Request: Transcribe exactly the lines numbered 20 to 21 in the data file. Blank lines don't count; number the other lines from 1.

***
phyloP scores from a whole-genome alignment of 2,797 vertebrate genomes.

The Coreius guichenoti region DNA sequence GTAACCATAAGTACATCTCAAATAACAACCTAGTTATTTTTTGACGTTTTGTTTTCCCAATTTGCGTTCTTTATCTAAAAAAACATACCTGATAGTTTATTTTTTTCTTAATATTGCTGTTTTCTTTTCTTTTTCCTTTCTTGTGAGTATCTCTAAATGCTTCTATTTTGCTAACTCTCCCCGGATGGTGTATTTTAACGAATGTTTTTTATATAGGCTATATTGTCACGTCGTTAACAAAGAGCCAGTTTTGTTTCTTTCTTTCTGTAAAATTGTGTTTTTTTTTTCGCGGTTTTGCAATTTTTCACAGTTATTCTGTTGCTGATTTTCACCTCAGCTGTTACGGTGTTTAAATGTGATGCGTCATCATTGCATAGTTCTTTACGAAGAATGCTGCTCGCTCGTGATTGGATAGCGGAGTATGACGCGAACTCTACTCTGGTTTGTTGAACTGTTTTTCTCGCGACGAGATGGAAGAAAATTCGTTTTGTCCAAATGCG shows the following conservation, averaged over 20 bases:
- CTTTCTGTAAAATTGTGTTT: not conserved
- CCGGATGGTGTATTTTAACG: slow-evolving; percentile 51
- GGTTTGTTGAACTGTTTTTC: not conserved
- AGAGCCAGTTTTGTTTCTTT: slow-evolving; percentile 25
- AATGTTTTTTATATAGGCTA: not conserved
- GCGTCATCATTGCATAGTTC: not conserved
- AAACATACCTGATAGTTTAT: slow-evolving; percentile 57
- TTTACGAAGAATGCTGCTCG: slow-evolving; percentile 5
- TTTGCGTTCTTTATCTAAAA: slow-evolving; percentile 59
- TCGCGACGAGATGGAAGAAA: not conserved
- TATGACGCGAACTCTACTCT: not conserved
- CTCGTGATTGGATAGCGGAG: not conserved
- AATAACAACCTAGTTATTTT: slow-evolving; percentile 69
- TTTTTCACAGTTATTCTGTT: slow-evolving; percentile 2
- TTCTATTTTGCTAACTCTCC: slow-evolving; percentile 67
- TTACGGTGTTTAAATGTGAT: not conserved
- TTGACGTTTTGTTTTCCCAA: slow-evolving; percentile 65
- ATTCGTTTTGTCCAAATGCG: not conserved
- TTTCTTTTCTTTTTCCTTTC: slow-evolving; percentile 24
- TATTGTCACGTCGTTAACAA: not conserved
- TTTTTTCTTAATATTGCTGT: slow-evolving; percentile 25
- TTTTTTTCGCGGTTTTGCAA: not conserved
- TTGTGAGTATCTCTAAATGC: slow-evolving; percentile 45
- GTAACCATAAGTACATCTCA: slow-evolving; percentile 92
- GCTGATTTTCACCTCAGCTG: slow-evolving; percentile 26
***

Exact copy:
- ATTCGTTTTGTCCAAATGCG: not conserved
- TTTCTTTTCTTTTTCCTTTC: slow-evolving; percentile 24